Posted by Mo. Lyn on Jun 28, 2013 Comments (0)
Published in the Orange County Register on June 26, 2013
The term drum circle originated in the United States during the late 1960s and early 1970s. It was particularly popular among counterculture groups.
However, in recent years, a new generation of drum circles has been born that focuses on spirituality. Some are found in the Native American culture, some among those who practice yoga and its principles, but drumming also has had a resurgence in the Christian world. Drumming is happening in churches across America. It is being used in children's programs, worship services, family events, and men's and women's groups.
And, says Zachary Reid, a staff writer for the Richmond Times-Dispatch, drumming "can transcend denominational and cultural boundaries." Perhaps that explains its growing popularity on the postmodern religious scene.
So what happens in a drum circle? It is a gathering of people who come together to express themselves through the use of percussive instruments. In Western countries, drum circles have developed into two main types: community circle, which is free-form drumming, and facilitated or conducted circle, which has a specific person – usually called a facilitator – who leads the group. The facilitator is there to guide the group, teach techniques and set the tone of the experience.
In Christian drum circles, the goal is to have a group spiritual experience. That experience, of course, is in some ways unique for every individual. But Arthur Hull, the father of the modern day drum circle, noted that "when we drum together, it changes our relationships and helps us cope with life. It tames stress and creates a group version of the so-called runner's high. Energy swells as drummers share joyful bliss conversing through sound and rhythm. There is a natural high produced by a drum circle that you simply need to experience to believe."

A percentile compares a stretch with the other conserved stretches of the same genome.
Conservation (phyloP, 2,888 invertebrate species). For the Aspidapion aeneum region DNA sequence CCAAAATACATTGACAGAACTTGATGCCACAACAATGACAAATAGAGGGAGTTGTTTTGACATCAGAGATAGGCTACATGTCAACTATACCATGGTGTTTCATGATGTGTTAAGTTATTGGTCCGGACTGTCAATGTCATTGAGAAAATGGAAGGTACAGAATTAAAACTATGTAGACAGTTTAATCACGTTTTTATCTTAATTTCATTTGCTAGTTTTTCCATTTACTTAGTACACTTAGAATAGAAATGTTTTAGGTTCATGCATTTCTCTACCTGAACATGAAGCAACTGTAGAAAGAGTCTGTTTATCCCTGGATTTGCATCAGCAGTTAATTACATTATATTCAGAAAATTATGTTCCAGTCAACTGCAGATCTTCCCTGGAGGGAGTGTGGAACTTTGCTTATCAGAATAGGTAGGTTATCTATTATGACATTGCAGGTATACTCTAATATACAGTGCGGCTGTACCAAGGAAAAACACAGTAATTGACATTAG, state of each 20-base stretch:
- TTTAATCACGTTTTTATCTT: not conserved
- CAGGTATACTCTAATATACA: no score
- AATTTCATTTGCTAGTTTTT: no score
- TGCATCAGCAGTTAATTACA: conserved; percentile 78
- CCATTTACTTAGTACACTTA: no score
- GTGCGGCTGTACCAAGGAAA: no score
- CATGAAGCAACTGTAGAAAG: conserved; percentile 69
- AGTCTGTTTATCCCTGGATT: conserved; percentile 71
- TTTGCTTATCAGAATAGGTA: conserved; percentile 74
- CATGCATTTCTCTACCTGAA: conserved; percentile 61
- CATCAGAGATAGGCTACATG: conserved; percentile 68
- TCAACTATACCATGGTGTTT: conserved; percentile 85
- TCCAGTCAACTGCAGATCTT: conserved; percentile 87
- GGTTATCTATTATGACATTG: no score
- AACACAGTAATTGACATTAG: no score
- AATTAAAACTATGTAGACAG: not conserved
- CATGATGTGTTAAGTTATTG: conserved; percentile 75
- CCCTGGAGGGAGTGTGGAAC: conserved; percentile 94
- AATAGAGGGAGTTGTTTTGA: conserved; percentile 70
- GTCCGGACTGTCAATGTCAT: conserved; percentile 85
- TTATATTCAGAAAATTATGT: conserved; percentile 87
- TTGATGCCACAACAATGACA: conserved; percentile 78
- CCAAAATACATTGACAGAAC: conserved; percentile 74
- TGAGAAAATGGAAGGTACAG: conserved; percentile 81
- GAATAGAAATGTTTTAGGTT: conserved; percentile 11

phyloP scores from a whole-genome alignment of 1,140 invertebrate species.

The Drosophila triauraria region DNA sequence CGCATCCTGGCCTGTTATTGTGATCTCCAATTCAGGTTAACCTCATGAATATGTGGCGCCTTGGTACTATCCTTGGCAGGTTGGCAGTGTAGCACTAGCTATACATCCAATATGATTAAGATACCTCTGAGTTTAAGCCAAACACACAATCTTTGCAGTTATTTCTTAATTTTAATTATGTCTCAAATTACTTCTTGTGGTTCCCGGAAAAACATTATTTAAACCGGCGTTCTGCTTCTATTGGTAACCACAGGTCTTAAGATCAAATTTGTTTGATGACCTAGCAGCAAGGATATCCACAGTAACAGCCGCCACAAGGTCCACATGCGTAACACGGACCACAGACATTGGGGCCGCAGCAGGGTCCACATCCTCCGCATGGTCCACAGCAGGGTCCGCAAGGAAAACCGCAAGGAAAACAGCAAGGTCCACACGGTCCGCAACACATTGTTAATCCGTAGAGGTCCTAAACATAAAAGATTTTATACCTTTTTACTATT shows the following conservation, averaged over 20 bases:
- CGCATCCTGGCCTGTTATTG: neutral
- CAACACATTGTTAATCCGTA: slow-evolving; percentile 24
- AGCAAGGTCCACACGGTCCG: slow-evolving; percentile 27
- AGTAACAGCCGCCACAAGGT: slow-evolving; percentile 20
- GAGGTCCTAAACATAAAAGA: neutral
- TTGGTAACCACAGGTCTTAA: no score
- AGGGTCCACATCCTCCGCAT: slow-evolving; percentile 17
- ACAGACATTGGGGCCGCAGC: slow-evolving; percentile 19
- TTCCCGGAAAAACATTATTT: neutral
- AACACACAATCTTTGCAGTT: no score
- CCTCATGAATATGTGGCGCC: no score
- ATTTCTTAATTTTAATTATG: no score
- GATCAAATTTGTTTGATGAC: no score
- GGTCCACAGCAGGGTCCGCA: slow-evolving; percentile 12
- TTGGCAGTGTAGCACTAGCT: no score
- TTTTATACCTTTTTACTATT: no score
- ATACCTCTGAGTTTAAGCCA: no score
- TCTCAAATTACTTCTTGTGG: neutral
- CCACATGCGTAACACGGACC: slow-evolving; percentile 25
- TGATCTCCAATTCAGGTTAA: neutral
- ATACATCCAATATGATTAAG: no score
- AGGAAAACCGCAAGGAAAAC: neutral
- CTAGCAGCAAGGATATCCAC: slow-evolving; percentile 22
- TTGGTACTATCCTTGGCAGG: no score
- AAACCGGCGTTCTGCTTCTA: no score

Cynthia Ambrister, the person in charge of a Christian drum circle in Fredericksburg, Va., says, "When people come together as a group to create rhythm, something intrinsic and inclusive happens. Picture a flock of birds flying together ... one of the birds is leading the way, but all of the birds seem to know exactly where the lead bird is going. The same phenomenon begins to happen with a group of drummers that are listening to each other and playing together. One drummer plays and more and more drummers are able to join in and naturally play with the momentum of the rhythm."
Drumming circles teach us to listen. Baba Jubal Harris, famed percussionist, performer and master craftsman on the Ohio Arts Council, says that "in a drum circle, you should listen just as much as you play; it should be a conversation – not an argument." Adds Zen master Dae Gak: "Listening is the fundamental practice of any spiritual path."
Emmanuel Episcopal Church in Fullerton has a facilitated drum circle that meets on the fourth Thursday of every month. It is led by Ken Peters, the church's gifted percussionist. The group is open to the public. So bring your drum or other percussion instruments and join us. Peters also has a supply of hand drums and other percussion instruments for those who would like to attend but do not have an instrument of their own.